A 17-year-old Ottawa girl has been sentenced to the maximum youth penalty of three years, under Canada’s new human trafficking law. It’s a precedent-setting case. In sentencing the teenager this morning, Justice Diane Lahaie credited the girl with time and a half served, which means the youth will spend another 5 months in jail and an additional 76 days under community supervision.
The teen is the youngest of three arrested in June of 2012 for a string of horrific crimes against young girls, including human trafficking, making child pornography, robbery and assault. Court heard there were as many as 9 victims, ranging in age for 13 to 17.
The girl was who 15 at the time of her arrest, had pleaded not guilty initially but changed her plea last year.
Lahaie told teenager that while she's been a model citizen since placed at youth facility, she needs to focus on positive personal growth and working on substance abuse. The detectives who worked on the case say the maximum sentence sends a strong message.
I think this was one of toughest cases we had, said Detective Carolyn Botting outside the court after the sentencing, “and we couldn't have done it without the victims. They were all incredibly brave, they all came forward, went through this lengthy process. We still have one accused, we can't forget that. The victims have been through a lot and so have their families.”
The accused stood quietly in the prisoner’s box as Lahaie read out her sentence, telling the girl “at some point, you need to look outside yourself and admit what you did was wrong. You hurt many people.”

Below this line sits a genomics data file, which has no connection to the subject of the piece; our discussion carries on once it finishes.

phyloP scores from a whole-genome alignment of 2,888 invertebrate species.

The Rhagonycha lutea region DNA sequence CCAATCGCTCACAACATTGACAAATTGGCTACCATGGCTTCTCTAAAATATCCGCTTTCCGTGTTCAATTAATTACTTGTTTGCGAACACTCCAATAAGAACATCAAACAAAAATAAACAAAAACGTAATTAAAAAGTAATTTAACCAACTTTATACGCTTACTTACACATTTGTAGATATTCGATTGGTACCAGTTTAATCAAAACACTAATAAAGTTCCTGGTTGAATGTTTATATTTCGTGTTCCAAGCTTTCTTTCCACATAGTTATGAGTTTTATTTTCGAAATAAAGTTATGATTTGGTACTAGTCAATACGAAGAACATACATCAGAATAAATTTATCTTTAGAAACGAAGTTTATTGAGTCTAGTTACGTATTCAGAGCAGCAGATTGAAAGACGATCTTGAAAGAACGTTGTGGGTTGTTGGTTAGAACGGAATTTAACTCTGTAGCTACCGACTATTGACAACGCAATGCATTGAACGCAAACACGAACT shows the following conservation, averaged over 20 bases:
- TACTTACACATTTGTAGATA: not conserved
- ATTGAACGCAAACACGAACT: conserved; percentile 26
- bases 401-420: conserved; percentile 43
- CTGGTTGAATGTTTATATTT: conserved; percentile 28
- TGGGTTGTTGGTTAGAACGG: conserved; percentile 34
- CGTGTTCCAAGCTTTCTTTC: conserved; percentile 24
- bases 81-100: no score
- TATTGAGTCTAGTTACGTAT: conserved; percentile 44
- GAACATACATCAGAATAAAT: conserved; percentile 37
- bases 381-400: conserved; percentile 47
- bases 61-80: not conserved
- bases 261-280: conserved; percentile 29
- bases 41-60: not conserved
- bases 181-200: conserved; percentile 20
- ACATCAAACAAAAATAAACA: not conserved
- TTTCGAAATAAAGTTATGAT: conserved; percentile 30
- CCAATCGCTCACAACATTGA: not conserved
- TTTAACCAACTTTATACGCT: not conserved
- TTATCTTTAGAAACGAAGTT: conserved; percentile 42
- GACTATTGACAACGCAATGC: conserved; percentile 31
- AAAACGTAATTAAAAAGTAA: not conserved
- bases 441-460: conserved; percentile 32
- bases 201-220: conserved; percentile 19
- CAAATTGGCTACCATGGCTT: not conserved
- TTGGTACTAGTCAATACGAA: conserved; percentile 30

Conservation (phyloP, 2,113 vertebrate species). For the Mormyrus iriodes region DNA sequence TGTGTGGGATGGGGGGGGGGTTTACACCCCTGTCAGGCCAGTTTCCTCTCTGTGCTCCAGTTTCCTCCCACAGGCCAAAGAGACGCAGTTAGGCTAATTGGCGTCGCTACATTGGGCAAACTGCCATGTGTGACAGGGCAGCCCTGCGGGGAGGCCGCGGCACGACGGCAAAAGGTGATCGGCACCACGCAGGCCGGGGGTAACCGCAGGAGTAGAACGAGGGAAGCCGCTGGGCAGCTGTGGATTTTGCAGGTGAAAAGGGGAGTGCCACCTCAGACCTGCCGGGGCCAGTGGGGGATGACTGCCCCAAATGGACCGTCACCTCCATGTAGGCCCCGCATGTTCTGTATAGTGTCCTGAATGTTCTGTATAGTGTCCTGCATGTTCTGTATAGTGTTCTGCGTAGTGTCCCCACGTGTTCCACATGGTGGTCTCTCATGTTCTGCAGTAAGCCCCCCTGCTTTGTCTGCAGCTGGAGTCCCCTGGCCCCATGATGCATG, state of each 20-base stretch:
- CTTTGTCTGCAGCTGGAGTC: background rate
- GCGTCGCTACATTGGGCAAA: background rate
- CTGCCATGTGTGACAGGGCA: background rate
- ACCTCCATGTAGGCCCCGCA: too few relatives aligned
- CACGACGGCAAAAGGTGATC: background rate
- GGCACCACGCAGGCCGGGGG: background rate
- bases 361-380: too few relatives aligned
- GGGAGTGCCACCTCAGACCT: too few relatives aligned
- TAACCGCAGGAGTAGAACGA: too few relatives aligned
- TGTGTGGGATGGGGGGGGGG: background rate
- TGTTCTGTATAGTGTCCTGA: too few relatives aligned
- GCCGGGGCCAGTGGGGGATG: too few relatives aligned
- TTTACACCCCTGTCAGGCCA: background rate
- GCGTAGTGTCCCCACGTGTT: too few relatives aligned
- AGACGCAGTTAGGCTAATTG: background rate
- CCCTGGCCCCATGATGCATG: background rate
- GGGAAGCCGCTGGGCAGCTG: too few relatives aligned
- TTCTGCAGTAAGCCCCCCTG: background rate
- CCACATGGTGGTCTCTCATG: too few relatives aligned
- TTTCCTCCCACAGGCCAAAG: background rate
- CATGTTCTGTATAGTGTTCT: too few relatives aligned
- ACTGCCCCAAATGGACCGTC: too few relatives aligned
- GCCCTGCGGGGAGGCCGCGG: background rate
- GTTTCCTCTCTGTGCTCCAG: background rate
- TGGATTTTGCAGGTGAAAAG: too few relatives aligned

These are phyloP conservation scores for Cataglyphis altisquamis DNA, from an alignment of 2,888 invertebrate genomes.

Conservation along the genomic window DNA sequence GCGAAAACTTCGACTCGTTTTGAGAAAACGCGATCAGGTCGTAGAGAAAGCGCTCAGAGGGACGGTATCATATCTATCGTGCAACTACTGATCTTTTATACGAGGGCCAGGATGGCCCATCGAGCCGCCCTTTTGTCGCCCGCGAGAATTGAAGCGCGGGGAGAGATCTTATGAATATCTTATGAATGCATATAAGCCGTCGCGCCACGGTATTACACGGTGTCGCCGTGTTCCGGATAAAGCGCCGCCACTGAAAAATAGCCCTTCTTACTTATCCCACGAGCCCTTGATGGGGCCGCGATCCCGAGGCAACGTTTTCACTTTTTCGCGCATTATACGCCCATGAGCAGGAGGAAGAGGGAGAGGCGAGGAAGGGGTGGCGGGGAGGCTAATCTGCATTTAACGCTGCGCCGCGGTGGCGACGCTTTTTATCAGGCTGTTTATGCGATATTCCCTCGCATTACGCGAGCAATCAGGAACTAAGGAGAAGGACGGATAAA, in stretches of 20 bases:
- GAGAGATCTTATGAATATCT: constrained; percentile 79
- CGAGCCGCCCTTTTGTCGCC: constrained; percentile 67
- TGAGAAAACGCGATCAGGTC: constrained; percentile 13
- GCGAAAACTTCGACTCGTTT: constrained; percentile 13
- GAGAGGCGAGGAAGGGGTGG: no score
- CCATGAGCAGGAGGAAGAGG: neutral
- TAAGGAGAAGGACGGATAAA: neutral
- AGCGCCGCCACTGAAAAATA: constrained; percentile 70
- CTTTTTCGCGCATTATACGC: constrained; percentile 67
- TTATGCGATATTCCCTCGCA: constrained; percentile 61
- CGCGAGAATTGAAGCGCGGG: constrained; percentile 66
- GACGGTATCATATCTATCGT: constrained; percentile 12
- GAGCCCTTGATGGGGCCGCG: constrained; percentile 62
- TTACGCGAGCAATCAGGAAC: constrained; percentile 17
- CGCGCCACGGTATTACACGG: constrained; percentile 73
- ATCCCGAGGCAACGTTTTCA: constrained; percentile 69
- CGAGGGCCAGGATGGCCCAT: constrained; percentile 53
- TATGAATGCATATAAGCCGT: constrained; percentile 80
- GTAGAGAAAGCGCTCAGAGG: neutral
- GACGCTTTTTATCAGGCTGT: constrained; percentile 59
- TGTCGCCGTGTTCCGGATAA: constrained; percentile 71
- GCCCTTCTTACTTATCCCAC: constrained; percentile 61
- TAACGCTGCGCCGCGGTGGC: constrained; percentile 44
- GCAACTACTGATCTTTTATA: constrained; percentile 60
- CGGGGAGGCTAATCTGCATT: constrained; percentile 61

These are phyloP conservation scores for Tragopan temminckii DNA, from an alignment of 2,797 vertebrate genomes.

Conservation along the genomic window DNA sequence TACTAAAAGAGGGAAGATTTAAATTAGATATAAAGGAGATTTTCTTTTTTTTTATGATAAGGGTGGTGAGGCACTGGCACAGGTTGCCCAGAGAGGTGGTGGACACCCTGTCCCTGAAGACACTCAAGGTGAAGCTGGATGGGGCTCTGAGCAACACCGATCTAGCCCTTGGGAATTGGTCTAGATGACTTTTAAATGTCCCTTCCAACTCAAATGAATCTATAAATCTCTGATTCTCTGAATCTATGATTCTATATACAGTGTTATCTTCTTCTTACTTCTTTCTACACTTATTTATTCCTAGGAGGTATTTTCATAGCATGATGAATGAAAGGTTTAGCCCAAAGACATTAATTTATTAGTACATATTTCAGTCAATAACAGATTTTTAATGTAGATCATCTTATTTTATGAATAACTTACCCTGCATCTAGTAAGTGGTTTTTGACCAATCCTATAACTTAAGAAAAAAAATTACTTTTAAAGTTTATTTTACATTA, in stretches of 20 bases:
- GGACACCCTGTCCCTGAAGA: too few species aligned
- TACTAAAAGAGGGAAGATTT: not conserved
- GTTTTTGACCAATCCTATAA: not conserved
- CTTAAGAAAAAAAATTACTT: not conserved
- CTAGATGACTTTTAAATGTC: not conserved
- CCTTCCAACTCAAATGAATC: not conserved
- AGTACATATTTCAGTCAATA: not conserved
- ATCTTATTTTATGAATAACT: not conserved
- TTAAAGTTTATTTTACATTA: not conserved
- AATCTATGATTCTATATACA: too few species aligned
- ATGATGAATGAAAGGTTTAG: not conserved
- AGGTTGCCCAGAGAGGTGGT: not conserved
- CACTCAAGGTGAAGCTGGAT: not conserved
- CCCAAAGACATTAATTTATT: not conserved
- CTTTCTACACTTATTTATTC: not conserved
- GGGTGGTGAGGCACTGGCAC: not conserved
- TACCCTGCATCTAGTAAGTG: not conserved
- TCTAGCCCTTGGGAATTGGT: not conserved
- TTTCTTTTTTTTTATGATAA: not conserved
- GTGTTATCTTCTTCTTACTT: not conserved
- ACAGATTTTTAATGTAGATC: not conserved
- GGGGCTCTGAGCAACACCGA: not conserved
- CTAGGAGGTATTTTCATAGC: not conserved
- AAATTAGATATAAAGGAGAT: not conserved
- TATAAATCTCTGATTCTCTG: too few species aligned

The girl had earlier submitted at letter of apology to the court in which she stated, “I deeply regret the choices I made and pray that they do not have a lasting negative impact on the complainants as well as myself, as I can recognize this was a horrific act of selfishness and bullying.”
Detective Botting said the crimes against the young victims were “life-changing” and that one of the girls had contemplated suicide as a result.
“These are horribly tragic crimes and this is about the victims and their families,” said Botting. “And it isn't just the victims, their parents go through this and they have to live with this every day. That's what is important here is how brave these girls were.”
She added that there is a message in this horrific case for all parents.
“This was an incredible example of human trafficking and how it can be your daughter, your next door neighbor. This was a young girl getting dropped off at a sleepover. So if you think human trafficking isn't in your neighborhood or doesn’t affect your family, it very well could.”
The alleged ringleader in the case, another 17-year-old girl, has pleaded not guilty to all the charges. She is in court January 29th for a verdict.